Come join Alex Brown and Dylan Beattie at this month's LDNUG meetup! Alex will be talking about mashing monoliths into manageable modules with Mediatr, and Dylan will talk about the Pursuit of APIness. Don't miss it!
Alex Brown is a software engineer with a strong interest in writing as little (tested) code as possible to get the job done. More recently, has been interested in testing and adopting new technologies.
Whether we realise it or not, when we create software, we are creating user experiences. People are going to interact with our code. Maybe those people are end users; maybe they're the other developers on your team. Maybe they're the mobile app team who are working with your API, or the engineers who are on call the night something goes wrong. These may be radically different use cases, but there's one powerful principle that works across all these scenarios and more. In this talk, we'll draw on ideas and insight from user experience, API design, psychology and education to show how you can incorporate this principle, known as discoverability, into every layer of your application. We'll look at some real-world systems, and we'll discuss how discoverability works with different interaction paradigms. Because, whether you're building databases, class libraries, hypermedia APIs or mobile apps, sooner or later somebody else is going to work with your code - and when they do, wouldn't it be great if they went away afterwards with a smile on their face?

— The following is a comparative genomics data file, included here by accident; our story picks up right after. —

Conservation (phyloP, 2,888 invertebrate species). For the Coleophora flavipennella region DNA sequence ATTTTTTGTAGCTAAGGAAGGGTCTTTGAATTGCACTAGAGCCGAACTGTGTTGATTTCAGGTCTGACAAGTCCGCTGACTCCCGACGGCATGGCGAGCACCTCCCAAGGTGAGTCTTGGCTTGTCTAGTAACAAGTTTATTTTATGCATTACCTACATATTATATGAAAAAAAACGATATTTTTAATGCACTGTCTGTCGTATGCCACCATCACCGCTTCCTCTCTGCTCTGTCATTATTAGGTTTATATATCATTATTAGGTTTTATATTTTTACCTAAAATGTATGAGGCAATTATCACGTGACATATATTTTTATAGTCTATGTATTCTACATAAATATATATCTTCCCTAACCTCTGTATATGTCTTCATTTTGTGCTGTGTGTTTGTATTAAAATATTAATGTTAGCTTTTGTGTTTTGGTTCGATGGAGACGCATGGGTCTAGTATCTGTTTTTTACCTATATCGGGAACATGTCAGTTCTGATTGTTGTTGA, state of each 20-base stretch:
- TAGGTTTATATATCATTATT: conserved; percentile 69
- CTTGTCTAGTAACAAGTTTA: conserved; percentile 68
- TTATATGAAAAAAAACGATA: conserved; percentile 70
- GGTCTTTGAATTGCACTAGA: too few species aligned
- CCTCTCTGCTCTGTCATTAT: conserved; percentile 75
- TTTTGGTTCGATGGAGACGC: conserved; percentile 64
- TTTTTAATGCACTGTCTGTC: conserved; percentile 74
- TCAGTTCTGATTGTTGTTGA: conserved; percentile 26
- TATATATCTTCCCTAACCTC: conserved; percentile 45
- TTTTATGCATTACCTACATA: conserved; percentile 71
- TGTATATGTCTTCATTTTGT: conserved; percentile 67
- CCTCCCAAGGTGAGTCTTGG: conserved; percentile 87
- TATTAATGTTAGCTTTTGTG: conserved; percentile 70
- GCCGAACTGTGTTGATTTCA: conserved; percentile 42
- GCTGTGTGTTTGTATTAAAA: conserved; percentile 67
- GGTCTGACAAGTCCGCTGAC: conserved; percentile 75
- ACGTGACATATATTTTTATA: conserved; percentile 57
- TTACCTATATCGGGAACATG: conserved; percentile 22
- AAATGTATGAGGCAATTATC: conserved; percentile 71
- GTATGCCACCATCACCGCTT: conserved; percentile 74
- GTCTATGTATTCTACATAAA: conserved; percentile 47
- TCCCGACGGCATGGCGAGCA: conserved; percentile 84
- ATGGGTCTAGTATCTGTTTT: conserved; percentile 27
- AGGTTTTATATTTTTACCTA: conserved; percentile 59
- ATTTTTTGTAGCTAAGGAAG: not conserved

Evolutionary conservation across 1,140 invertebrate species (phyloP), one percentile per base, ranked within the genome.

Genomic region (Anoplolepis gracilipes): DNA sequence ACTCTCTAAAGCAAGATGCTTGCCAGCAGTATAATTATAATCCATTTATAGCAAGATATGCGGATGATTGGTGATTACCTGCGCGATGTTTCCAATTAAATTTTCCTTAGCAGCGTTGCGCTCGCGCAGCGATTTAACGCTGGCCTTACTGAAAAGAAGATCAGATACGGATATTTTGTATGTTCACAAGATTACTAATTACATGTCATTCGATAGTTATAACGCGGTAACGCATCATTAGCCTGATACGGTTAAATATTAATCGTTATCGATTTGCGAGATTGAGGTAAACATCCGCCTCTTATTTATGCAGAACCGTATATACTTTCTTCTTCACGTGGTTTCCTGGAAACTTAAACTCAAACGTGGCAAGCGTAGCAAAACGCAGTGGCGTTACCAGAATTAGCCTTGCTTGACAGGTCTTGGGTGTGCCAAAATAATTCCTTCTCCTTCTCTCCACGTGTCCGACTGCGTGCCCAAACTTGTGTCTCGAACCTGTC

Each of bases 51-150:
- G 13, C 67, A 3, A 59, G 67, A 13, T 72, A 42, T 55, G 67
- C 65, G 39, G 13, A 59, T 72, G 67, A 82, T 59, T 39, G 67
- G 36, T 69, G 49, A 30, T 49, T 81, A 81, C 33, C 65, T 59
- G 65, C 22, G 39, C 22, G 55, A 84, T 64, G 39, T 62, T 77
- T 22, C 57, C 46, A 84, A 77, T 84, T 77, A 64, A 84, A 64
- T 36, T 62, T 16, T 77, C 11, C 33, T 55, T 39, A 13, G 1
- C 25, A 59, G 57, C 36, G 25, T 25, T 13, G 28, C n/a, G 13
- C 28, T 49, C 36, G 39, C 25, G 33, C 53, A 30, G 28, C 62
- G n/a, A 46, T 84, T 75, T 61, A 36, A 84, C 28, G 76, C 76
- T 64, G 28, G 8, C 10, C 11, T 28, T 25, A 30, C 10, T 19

Dylan Beattie is a systems architect, developer, and Microsoft MVP, who has built everything from tiny standalone websites to large-scale distributed systems. He created his first web page in 1992, and he's been building data-driven interactive web applications since the days of Windows NT 4. He's currently the CTO at Skills Matter in London, where he juggles his time between working on their software platform and supporting their conference and community teams. From 2003 to 2018, Dylan worked as webmaster, then IT Manager, and then systems architect at Spotlight (www.spotlight.com), where his first-hand experience of watching an organisation and its codebase evolve over more than a decade provided him with a unique insight into how everything from web standards and API design to Conway's Law and recruitment ends up influencing a company’s code and culture.